Consultation on a Framework to Auction Spectrum in the 2 GHz Range including Advanced Wireless Services

February 2007

Contents


Intent

This paper initiates consultation on a framework for the competitive licensing of spectrum as announced in the Canada Gazette DGTP-002-07. Part I makes allocation changes to the Canadian Table of Frequency Allocations for bands in the 1710-2200 MHz range, designates spectrum for Advanced Wireless Services (AWS), expands the 1900 MHz PCS licensed-bands and finalizes the allocation changes for the band 1670-1675 MHz as proposed in DGTP-004-05. Part II of this paper initiates consultation on a framework for the competitive licensing of this spectrum. The Annexes provide further detailed information related to Parts I and II.

The industry and the Department have been developing plans to identify mobile spectrum for AWS so as to keep the Canadian wireless infrastructure in step with developments in North America and Europe. The development and use of world class information and communication technologies and services will further enable Canadians to fully participate in the new economy. This spectrum may be used for a wide range of service applications such as cellular telephony, data, multimedia and Internet Protocol (IP)-based applications and broadband access, which may use third-generation (3G) cellular and other advanced technologies.

This paper also outlines a transition process to make the spectrum available for AWS, when and where required. In addition it addresses additional spectrum utilization issues, eligibility to access spectrum, competition, band plans, technical and operational considerations, the licensing process, and principles and proposed auction rules.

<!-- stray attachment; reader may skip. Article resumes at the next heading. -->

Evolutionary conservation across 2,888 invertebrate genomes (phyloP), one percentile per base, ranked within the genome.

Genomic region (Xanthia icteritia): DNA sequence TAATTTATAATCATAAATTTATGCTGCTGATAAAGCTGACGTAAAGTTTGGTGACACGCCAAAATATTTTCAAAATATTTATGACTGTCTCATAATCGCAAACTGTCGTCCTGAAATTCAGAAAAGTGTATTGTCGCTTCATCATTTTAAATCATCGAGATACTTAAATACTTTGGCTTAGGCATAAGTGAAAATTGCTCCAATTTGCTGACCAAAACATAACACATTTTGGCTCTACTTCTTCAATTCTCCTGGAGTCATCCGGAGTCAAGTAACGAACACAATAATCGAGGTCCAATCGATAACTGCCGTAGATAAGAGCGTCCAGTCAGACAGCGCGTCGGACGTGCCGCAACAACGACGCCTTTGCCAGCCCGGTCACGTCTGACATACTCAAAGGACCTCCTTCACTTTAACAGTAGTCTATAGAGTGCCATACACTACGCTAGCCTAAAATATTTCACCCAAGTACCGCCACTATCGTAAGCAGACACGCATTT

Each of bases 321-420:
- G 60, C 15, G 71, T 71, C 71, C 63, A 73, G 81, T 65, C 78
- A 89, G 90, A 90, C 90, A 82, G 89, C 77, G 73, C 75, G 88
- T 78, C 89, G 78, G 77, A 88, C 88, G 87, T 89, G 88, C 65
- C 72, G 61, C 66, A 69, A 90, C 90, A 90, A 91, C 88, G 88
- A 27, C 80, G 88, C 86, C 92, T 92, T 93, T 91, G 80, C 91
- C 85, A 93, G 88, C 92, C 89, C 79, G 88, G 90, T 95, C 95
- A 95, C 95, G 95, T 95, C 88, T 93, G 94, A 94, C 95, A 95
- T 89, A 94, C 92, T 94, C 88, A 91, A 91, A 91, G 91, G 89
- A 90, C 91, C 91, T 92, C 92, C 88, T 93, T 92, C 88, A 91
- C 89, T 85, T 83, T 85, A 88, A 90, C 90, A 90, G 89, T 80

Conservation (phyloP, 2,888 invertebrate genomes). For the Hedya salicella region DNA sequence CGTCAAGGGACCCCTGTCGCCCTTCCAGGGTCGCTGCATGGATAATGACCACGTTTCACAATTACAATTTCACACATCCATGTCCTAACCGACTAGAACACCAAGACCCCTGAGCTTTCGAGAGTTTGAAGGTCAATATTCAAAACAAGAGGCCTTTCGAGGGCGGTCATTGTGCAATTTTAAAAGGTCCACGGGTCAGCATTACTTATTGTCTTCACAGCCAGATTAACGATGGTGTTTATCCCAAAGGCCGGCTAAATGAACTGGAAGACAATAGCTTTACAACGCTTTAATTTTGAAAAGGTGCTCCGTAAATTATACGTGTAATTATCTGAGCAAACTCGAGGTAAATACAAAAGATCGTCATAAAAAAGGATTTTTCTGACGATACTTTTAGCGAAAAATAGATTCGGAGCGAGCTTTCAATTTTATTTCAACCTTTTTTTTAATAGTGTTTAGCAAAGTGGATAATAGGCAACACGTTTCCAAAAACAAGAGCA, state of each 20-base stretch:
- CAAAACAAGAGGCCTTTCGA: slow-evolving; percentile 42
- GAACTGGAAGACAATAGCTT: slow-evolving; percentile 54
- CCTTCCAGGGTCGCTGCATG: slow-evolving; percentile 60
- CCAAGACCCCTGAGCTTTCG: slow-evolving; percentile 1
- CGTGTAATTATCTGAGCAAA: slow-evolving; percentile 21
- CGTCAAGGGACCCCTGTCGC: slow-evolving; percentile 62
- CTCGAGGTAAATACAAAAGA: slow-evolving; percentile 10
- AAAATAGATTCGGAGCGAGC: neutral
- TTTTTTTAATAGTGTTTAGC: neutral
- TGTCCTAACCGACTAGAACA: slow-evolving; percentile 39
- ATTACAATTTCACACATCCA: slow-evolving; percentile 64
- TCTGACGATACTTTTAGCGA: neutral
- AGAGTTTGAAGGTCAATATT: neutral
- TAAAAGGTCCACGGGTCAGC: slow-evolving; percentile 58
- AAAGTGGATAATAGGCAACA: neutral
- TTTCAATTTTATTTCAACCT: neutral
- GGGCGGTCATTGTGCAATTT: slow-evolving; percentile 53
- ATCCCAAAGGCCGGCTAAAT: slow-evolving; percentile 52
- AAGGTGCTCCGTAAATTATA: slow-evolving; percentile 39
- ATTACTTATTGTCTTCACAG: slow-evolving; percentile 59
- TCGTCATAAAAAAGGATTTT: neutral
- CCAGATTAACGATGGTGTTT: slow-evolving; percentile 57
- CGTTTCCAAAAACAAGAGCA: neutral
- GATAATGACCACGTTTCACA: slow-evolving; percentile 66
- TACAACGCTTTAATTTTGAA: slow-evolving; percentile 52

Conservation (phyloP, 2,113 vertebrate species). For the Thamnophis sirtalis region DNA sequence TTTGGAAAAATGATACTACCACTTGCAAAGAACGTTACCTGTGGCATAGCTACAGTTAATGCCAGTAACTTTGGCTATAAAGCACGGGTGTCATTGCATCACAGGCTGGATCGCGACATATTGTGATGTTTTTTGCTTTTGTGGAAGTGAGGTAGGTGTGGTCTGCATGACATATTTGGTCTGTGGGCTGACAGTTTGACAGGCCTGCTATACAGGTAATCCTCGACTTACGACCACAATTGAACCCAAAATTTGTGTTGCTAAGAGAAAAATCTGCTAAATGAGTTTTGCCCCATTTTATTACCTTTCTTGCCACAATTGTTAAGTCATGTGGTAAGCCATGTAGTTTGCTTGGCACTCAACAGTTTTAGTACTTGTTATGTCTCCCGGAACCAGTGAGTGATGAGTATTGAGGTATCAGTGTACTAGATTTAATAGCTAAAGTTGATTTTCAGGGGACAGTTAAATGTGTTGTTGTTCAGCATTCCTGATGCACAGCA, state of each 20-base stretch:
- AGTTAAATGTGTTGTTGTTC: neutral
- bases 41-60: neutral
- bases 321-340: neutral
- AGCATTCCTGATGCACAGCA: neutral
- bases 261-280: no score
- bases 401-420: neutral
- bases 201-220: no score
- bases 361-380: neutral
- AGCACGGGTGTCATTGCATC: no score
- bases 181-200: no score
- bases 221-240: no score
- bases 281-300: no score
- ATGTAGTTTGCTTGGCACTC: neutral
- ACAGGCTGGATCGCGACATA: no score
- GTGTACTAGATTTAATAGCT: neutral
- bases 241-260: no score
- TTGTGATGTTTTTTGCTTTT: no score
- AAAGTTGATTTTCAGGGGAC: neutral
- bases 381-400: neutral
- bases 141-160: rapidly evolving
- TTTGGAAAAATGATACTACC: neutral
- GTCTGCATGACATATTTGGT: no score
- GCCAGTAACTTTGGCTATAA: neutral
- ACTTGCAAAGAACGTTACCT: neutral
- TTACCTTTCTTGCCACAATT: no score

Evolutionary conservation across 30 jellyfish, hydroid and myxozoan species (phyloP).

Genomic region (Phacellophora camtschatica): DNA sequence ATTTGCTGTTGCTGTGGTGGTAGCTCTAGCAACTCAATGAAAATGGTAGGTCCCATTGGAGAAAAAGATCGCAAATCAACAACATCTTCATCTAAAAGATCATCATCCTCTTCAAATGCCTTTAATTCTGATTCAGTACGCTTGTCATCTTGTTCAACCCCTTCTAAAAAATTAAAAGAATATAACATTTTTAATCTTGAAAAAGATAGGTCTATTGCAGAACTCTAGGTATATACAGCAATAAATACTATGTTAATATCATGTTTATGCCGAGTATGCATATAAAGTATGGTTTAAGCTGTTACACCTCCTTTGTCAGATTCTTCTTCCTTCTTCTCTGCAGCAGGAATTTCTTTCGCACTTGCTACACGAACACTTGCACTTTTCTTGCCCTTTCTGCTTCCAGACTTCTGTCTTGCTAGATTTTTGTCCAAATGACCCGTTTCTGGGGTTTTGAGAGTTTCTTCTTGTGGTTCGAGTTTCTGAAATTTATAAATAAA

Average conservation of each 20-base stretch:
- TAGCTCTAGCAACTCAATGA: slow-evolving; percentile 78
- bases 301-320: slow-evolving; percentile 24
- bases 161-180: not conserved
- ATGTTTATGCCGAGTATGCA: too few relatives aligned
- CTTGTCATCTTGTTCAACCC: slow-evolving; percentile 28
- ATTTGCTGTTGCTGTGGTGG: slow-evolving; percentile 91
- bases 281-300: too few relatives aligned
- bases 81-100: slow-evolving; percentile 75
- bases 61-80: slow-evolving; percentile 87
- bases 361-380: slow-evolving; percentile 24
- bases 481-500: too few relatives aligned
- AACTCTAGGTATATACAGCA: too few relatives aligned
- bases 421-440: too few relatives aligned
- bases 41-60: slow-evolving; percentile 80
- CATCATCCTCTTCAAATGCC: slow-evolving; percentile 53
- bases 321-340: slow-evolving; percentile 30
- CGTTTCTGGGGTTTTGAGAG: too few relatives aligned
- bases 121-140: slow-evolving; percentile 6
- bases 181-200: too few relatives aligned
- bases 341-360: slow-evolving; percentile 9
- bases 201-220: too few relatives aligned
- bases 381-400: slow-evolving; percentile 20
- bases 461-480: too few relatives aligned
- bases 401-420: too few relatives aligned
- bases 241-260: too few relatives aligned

The Department anticipates that based on this public consultation process and other considerations, a framework will be developed to make the new resources available in a fair, open and transparent fashion. The policy and licensing procedures will be released later in 2007.

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Background

In October 2003, Industry Canada released a consultation paper entitled Consultation on Spectrum for Advanced Wireless Services and Review of the Mobile Spectrum Cap Policy (DGTP-007-03). The paper initiated the public consultation to open new spectrum in the 1710-2200 MHz range for AWS, with high mobility service capability as a main component. There was also a proposal made to expand the existing licensed PCS bands.